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The Decision is Yours

How do we get good at what we are trying to do in life? The short answer is something along the lines of “never stop improving.”


March 5, 2015
By Paul Dixon

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How do we get good at what we are trying to do in life? The short answer is something along the lines of “never stop improving.”

One of the most important lessons we can learn is that we can’t know it all (whatever “it” may be) and that we generally can’t do it all by ourselves. The CHC Safety & Quality Summit each Spring is a gift for those who want take that next big step forward in their lives and their career; it’s a series of master classes interspersed with a lively networking session.

Don’t believe me? Just look back over the banquet keynote speakers of recent years and it’s hard not to be impressed: Chris Hadfield, Simon Sinek, Chesley Sullenberger, Fred Baldwin, Eugene Cernan and Al Haynes. Hadfield and Cernan have gravitas as astronauts, while Sullenberger and Haynes gained celebrity status through two brief moments in the spotlight, US Air 1549 and United 232. Fred Baldwin was a U.S. Navy pilot over Vietnam and air boss on a carrier, where the flight deck has been described as the most dangerous place in the world to work.

Each could talk about their personal experiences as pilots, as leaders and as people who had hung at the very edge of adversity and survived. Sinek was the outsider, the leadership guru who asks you to start with “why” in everything you do, the purpose, cause or belief that inspires you to do what you do. This is something Hadfield, Sullenberger, Baldwin, Cernan and Haynes exemplified in everything they did. 

The most common approach to facilitating change in behaviour is to tell to people “do this” without much emphasis on “why.” That’s the basis of our primary and secondary education systems and, for decades, it carried over into the workplace, where most training or instruction was delivered in a top down way – “do this” became “do this or else.” This is how we were taught in school and through into our adult years as the instructions became less formal. It works, but only up to a point. In the adult world, it becomes “you must do this” with the added emphasis of “or else.”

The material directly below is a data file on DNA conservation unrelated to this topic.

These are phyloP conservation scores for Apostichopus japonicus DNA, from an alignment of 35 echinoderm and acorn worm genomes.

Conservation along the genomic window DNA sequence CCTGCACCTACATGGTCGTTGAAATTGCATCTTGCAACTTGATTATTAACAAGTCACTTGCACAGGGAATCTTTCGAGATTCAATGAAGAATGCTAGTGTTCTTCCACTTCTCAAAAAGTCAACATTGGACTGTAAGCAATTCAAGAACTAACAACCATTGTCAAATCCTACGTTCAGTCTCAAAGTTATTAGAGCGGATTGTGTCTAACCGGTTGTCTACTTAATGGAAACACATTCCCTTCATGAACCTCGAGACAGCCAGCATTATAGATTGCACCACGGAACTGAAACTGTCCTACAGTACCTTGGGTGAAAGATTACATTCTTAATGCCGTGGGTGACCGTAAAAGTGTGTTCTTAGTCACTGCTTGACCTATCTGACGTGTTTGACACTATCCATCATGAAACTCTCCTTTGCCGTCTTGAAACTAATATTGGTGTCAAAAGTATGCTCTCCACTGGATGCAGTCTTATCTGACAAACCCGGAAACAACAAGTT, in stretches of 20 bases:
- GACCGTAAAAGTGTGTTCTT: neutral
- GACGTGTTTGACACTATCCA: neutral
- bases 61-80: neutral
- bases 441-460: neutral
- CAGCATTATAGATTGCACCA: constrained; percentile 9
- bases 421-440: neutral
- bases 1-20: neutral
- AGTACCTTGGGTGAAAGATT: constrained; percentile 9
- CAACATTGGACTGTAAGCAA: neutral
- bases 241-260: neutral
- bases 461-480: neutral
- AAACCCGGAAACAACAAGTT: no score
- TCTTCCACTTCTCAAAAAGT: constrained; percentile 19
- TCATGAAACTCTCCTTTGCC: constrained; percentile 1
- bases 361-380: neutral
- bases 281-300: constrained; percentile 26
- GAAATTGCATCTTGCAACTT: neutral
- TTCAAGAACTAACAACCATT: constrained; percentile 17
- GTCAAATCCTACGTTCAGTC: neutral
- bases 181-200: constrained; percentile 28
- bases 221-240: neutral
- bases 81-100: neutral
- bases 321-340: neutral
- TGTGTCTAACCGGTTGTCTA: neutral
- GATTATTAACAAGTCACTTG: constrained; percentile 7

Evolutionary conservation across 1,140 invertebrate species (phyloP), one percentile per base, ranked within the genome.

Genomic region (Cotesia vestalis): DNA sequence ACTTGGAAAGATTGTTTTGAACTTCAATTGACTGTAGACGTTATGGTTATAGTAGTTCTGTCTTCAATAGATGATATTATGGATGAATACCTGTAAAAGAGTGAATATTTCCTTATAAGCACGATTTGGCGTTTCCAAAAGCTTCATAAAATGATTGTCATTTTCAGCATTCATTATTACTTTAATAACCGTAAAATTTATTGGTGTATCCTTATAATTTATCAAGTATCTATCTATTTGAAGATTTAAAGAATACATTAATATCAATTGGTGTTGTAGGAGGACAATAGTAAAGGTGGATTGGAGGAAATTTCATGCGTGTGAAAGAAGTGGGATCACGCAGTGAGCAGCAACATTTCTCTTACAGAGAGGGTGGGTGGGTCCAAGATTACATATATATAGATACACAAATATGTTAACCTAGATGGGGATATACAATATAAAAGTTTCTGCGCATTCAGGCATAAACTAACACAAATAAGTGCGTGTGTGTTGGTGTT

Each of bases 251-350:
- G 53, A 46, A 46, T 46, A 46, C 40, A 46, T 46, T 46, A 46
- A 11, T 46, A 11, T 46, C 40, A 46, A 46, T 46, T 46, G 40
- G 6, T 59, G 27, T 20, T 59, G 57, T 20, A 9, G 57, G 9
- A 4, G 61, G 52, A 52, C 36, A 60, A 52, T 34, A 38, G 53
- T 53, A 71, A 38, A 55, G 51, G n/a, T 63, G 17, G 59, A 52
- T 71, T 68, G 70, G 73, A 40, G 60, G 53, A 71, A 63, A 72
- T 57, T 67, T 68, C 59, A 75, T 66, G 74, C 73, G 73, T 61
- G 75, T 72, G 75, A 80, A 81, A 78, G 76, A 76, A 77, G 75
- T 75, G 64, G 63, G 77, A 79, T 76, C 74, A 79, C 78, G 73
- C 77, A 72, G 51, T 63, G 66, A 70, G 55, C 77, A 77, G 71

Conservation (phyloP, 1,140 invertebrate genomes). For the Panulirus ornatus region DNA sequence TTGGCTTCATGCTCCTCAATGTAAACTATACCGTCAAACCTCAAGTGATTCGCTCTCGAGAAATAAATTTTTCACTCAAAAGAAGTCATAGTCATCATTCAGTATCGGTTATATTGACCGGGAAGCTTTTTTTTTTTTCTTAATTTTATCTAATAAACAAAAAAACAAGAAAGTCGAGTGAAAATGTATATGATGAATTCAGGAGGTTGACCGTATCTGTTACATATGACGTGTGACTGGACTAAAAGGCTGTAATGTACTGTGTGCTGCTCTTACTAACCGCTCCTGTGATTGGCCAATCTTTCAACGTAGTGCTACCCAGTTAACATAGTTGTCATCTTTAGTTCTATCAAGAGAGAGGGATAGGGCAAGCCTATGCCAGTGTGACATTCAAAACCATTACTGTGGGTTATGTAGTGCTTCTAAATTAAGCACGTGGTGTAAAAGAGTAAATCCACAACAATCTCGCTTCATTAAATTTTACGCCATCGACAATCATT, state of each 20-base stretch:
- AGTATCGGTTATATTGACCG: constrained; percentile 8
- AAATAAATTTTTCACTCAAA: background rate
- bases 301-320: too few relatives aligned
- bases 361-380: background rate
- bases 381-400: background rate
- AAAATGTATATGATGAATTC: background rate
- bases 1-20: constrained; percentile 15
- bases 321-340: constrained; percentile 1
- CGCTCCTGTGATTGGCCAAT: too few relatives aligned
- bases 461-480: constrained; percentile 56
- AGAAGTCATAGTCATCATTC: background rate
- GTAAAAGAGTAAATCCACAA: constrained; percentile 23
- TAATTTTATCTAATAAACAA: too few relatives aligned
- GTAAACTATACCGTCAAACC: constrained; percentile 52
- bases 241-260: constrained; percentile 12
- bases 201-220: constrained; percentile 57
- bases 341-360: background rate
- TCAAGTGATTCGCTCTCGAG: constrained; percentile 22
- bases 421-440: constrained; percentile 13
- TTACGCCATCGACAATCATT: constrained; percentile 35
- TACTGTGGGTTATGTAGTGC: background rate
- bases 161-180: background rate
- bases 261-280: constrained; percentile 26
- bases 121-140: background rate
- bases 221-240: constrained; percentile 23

More than 60 years ago, W. Edwards Deming created his 14 points on Total Quality Management, which became the foundation for the rebuilding of the Japanese industry. The basic tenet of Deming’s 14 points is continuous improvement and focuses on training, education and the importance of involving everyone in the organization. CHC follows a path of continuous improvement. You can read elsewhere in this issue (see, “Go Further, Do More,” pg. 12) about the implementation of its Operational Flight Planning System (OFPS) and how that process switched from a top-down to bottom-up process by including operational pilots from the beginning. 

We learn best when we understand the consequences of not succeeding, to put it bluntly, by confronting failure and feeling fear. Fear of failure can be a great teacher all by itself, but only if you do not deny it or ignore it. It is only when you acknowledge the possibility of failure that success is possible. What we call accidents are anything but. Read enough Transportation Safety Board and National Transportation Safety Board reports and it’s the same thing almost without exception – someone either did something or failed to do something that directly caused the accident and their decision to act or not was based on not understanding the consequences.

At last year’s event, Hadfield spoke about the brainstorming that went on amongst his mission team, where they spent months doing nothing but talking about all the things that could possibly go wrong and what the solutions might be, something that the crews on every space mission have done – visualizing failure and working towards success. They understood the consequences, but unfortunately in the case of Challenger and Columbia, it was a lack of foresight by others in the decision making chain that resulted in disaster.

The fact is, you have to be able – or willing – to recognize problems before they have a chance to get out of hand. Denial is easy, because why would you fix a problem you don’t have? We learn not just by opening our minds, but also by being open to those around us. The CHC Safety & Quality Summit is an opportunity to swim in a larger pool and create new networks. It’s about people talking to people about how to change norms and drive innovation by building trust and broadening relationships. We follow the lead of people we know and trust in deciding to change or modify our behaviours. Change requires effort and the decision to make that change is very much a social process, not something we do in isolation. We can only get better if we strive to be the best at what we do.


Paul Dixon is freelance writer and photojournalist living in Vancouver.


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